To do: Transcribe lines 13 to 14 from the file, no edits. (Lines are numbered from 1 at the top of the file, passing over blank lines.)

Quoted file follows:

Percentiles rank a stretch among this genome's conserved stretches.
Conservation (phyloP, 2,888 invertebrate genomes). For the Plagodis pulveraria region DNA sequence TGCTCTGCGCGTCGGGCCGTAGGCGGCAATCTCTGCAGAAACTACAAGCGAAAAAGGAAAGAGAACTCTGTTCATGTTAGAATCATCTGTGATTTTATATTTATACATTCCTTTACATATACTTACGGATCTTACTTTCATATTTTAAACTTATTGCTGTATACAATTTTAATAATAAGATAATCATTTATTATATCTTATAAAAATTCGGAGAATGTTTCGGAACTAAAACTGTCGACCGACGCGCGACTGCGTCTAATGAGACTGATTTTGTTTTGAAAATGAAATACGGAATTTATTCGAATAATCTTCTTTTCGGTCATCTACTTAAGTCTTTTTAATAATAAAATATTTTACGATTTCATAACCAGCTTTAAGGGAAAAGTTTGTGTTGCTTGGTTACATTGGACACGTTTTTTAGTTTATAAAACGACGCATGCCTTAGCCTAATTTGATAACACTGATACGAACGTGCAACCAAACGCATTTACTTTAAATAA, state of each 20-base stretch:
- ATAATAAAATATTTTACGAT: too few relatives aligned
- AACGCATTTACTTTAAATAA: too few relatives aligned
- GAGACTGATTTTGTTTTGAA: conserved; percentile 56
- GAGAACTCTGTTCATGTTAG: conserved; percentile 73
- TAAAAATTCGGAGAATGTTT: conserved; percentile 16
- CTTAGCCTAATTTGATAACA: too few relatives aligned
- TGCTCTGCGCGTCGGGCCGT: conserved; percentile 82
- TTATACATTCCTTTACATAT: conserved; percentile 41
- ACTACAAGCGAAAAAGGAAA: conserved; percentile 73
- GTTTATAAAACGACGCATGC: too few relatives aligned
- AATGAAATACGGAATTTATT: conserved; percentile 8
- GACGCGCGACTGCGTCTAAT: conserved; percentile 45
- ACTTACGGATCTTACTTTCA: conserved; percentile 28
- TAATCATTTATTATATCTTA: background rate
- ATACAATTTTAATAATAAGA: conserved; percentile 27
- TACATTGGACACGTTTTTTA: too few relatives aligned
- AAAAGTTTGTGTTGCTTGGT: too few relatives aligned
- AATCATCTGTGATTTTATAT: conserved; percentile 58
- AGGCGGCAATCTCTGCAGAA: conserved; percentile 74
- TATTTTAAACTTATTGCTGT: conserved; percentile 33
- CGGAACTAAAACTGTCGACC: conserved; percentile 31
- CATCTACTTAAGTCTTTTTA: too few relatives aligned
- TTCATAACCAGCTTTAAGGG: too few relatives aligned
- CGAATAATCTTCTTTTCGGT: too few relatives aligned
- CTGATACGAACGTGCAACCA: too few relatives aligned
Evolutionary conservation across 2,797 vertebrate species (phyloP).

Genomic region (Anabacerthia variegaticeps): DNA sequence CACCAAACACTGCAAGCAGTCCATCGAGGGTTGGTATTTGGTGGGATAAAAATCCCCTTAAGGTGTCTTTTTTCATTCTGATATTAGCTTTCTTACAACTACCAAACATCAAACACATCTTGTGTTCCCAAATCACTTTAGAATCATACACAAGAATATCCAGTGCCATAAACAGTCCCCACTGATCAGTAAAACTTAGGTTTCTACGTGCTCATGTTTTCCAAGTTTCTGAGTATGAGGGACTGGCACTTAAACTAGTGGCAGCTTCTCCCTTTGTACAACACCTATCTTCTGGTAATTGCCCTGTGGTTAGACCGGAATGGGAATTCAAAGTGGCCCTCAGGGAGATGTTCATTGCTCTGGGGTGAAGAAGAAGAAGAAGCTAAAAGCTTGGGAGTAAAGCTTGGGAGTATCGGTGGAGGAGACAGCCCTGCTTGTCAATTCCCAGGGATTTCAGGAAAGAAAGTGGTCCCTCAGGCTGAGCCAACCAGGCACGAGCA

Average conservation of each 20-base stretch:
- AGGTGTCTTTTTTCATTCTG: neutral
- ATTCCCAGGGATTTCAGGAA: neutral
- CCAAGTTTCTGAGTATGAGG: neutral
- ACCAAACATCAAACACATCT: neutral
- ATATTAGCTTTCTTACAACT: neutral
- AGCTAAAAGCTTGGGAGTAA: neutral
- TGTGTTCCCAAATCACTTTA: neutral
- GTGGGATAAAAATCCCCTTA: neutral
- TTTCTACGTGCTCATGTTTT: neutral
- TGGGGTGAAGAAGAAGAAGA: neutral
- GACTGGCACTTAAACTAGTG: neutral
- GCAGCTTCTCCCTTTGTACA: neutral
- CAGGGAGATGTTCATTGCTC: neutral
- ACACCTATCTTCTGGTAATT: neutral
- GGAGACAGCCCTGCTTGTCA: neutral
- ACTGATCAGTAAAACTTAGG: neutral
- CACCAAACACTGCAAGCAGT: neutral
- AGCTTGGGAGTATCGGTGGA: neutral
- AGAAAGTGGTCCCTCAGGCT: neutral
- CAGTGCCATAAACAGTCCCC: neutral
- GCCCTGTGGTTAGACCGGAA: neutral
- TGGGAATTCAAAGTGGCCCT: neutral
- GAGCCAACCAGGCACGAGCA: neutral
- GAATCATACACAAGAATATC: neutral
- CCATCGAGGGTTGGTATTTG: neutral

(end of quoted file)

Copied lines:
- AATGAAATACGGAATTTATT: conserved; percentile 8
- GACGCGCGACTGCGTCTAAT: conserved; percentile 45